How To Prioritize After a Conference

Action Plan ScreenshotYesterday I returned from MicroConf Europe 2017 and my head has been full of ideas from the conference talks.

Today I spent the day compiling all of the ideas and prioritizing what to act on first. My result was an action plan and a prioritized list of projects.

Since I heard others at the conference wondering what to do first, I thought it would be helpful to write about my process.

This post also serves as an example of the tools that I’m developing for Strategic Life Tools to help others do self-guided life coaching to plan and design their life (though most tools will be less complicated than this one).

If you’re interested in using tools like this to improve your life, sign up on the early access list.

My Process

The process I used had 4 stages:

  1. Scan & Tag
    Scan through all of my notes and tag the ideas that are important.
  2. Compile
    Type or copy the idea into a central action plan.
  3. Strategize
    Develop criteria for how I plan to evaluate the list of potential ideas.
  4. Analyze
    Evaluate each idea against the criteria.

For each stage, I processed everything before moving on to the next stage. This helped me stay in the same mental context, which allowed me to process ideas faster and ensured consistency with how I evaluated the ideas.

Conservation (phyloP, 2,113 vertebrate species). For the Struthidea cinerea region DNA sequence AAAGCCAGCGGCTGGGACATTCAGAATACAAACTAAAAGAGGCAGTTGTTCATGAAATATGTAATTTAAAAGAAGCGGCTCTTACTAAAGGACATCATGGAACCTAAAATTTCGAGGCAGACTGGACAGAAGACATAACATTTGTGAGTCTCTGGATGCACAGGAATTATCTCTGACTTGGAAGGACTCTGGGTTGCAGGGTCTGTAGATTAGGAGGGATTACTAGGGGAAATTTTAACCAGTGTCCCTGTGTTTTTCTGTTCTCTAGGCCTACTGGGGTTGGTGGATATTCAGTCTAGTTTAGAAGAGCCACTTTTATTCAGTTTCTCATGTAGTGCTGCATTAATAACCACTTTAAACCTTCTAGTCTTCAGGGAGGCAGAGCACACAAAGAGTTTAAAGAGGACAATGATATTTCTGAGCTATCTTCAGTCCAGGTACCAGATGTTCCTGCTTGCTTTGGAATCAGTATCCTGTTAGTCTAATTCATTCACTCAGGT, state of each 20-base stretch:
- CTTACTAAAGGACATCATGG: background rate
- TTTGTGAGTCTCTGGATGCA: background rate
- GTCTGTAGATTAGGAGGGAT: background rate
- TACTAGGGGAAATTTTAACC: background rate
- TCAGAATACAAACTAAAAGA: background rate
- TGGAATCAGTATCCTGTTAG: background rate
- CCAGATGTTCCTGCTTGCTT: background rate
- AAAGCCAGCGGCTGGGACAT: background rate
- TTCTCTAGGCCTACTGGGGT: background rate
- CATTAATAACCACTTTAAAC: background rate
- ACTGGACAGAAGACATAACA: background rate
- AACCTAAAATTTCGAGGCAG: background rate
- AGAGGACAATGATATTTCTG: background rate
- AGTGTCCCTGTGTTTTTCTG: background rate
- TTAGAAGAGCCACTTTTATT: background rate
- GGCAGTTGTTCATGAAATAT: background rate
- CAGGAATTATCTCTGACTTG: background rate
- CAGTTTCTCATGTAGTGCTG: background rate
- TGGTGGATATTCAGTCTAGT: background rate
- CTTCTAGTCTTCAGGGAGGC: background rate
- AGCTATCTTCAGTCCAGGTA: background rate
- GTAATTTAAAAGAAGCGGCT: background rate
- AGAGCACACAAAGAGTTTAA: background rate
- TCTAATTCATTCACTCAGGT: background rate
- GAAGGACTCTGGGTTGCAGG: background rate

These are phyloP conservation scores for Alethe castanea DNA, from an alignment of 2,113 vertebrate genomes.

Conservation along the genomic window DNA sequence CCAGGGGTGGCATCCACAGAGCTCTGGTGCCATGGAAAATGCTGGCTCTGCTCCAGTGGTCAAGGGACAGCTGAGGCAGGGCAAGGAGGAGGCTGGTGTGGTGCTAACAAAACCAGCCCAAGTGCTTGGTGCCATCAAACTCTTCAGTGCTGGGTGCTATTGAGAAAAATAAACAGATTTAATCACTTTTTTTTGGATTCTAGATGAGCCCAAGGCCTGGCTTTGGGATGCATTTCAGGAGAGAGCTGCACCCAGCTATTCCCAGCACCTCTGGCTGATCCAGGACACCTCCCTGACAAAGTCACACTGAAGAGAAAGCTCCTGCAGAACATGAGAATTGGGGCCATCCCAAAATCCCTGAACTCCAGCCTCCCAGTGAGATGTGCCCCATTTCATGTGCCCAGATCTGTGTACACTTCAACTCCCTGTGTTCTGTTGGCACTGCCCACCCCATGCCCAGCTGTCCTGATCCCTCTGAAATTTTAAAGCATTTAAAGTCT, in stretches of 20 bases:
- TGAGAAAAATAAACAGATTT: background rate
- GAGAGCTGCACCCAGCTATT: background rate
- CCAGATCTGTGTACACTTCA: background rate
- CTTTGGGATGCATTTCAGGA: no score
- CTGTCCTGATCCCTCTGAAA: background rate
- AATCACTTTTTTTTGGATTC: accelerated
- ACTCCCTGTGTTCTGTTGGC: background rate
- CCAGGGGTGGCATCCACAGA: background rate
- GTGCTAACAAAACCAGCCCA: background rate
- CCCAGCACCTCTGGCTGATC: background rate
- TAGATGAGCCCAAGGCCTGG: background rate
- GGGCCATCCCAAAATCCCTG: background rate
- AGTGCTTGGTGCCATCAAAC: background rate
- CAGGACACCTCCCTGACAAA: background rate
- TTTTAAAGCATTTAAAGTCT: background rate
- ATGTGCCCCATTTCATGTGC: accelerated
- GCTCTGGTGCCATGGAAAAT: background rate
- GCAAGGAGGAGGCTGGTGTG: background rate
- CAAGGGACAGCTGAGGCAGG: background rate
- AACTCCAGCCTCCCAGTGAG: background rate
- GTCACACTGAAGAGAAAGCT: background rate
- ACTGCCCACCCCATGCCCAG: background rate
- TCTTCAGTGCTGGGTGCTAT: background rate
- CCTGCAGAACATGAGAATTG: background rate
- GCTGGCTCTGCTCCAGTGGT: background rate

My notes from the conference came from:

  • Moleskin Notebook
    Most of my conference notes were taken in a bound notebook. At previous conferences, I’ve used a laptop, but decided this time to try something different.
  • Index Cards
    Outside the talks, I took notes on index cards kept in a pocket index card holder. These included notes from talking to others and ideas that popped into my head while walking around.
  • Starred Slack Items
    Anything I wanted to review in Slack, I starred to review it later.

In the past, these often get thrown in a drawer when I returned from the conference or otherwise forgotten about. I’ve learned I need to set aside time to process my learnings afterwards. I had scheduled today as that day for me.

1. Scan & Tag

When taking notes during the conference, I don’t try to evaluate whether they would be good to implement. I aim to listen and learn, keeping my brain out of analytical mode. Thus the first step I did was to scan through all of my notes and tag anything that might be a good idea.

I tagged ideas on paper by highlighting them with a highlighter. When I’ve used Word to take notes in the past, I’ve used the highlighter tool there to highlight my notes.

To help me manage the list of ideas, I used four highlighter colors based on when I expected the idea to be relevant to be:

  • Next
    Ideas to work on immediately or in the next month.
  • Soon 
    Ideas to work on after the next month, up to 4 months out.
  • Later
    Ideas to work on after 4 months, up to a year out.
  • Future
    Ideas to work on in more than a year.

Because it’s so close to the end of the year, I defined Next to be tasks to start before the end of the year.

When I tagged ideas, the only thing I did was scan my notes and highlight them with one of the colors. This helped me keep in mind what each color stood for, and allowed me to get everything tagged quickly.

An example of a page from my notebook afterwards is:

Highlighted Notes

2. Compile